Turdus ipse sibi malum cacat, an old latin proverb, relates directly to mistletoe, and to the capture of birds. It translates as ‘the thrush excretes its own trouble (or death)’ and is all about Birdlime, a sticky substance once used widely to capture small birds. One of the traditional, and perhaps fundamental, ingredients of Birdlime, was mistletoe, especially the sticky juice form the berries. The proverb is about mistle thrushes, eating mistletoe berries and creating long strings of sticky turds, formed of semi-digested mistletoe gunk, very similar to manufactured birdlime.
It seems an odd concept now, the idea of taking a load of mistletoe berries to make a gluey paste to then capture birds. Why and how would it be done? And how long ago did this start? The latin saying has origins over 2000 years ago, with early attributions including Plautus (254-184 BC) and slightly later ones to Athenaeus (2nd-3rd century AD). It was repeated in various forms over the centuries, notably by Erasmus (1466-1536) in his Adagia (c 1500). This antiquity does raise some questions over which thrush and which mistletoe is meant (Plautus was based in Italy, 2200 years ago) but, putting that aside, it does seem to make sense – if birdlime is indeed made from mistletoe berries.
As for why and how, the why is to capture birds for food or, sometimes, for caged birds. The how is simple – smearing the birdlime onto branches, sometimes with a a tethered captured bird to lure others in. It sounds old and barbaric – and it is. But it is also an ongoing phenomenon in some countries around the world, including, apparently, in Europe (see this story from 2007). The indiscriminate nature of this trapping method was and is a particularly nasty aspect. Spain continued (and possibly still does continue) the practice until recently – a 2004 EU review of the legality is outlined here and some more news on this from 2006 is outlined here.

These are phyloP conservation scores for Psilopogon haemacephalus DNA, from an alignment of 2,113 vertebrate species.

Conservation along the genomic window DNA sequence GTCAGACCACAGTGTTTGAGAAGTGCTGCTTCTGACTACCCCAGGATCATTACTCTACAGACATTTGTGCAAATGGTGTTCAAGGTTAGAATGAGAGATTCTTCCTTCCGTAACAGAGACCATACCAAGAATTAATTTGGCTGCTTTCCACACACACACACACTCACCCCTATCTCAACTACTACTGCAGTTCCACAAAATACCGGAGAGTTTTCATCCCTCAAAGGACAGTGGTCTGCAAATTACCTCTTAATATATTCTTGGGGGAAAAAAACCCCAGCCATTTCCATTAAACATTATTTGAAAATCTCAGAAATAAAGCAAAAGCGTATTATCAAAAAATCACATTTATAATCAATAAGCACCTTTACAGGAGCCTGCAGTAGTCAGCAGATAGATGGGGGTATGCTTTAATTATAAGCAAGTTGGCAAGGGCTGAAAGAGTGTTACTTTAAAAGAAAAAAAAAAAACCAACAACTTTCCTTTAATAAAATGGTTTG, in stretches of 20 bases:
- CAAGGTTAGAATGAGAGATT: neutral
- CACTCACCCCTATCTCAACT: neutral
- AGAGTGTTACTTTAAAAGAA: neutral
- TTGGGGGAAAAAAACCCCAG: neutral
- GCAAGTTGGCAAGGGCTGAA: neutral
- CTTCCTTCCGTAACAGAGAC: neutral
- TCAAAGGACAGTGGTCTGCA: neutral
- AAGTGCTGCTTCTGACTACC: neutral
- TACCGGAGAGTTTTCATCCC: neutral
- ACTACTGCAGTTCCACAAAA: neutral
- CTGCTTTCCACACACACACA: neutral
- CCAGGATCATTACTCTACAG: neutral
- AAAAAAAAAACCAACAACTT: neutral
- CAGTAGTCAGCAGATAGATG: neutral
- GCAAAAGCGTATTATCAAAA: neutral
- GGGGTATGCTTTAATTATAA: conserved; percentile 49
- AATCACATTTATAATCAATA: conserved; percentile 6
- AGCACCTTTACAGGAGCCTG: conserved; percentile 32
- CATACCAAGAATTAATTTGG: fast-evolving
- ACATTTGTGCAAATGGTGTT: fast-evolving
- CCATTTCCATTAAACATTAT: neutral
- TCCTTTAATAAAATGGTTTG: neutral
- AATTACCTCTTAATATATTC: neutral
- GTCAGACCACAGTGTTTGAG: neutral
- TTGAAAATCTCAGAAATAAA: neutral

But, getting back to the Birdlime itself, was this really made from mistletoe and if so was it really from the berries? That’s certainly what the proverb implies – but in reality many Birdlime recipes exist and mistletoe isn’t often a major ingredient. Interestingly (just to keep a seasonal theme!) Holly bark is a major ingredient in many European recipes, boiled up to create a sticky mess. Slippery Elm bark appears in US recipes. Mistletoe also features in these recipes, but some refer to Loranthus europeaus, the yellow berried (and disappointingly deciduous!) mistletoe of central southern Europe. Plautus might have known that mistletoe better than our white-berried Viscum album.
So whilst mistletoe was an ingredient it may never have been the primary one, and it may not even have been our mistletoe. But let’s not let that get in the way of a good story…
My favourite version from the historic accounts isn’t Plautus, but good old Aesop (620 – 564 BC) in his fables, where the story is referenced in the fable ‘The Owl and the Birds’. This isn’t, probably, an Aesop original but one of the many added in later editions, so it is not as old as his dates imply. You only find it in some of the longer compilations, and even then the mistletoe story is only mentioned as part of a general warning to the birds of other risks. Here’s the story from the Folio Society version:
There’s a lot more to say about Birdlime – I’ll post Birdlime #2 in a few days…
In the meantime, if you want to handle (and grow more) some of those sticky berries yourself, why not buy a Mistletoe Grow-Kit from the English Mistletoe Shop? Details here: https://englishmistletoeshop.co.uk/live/
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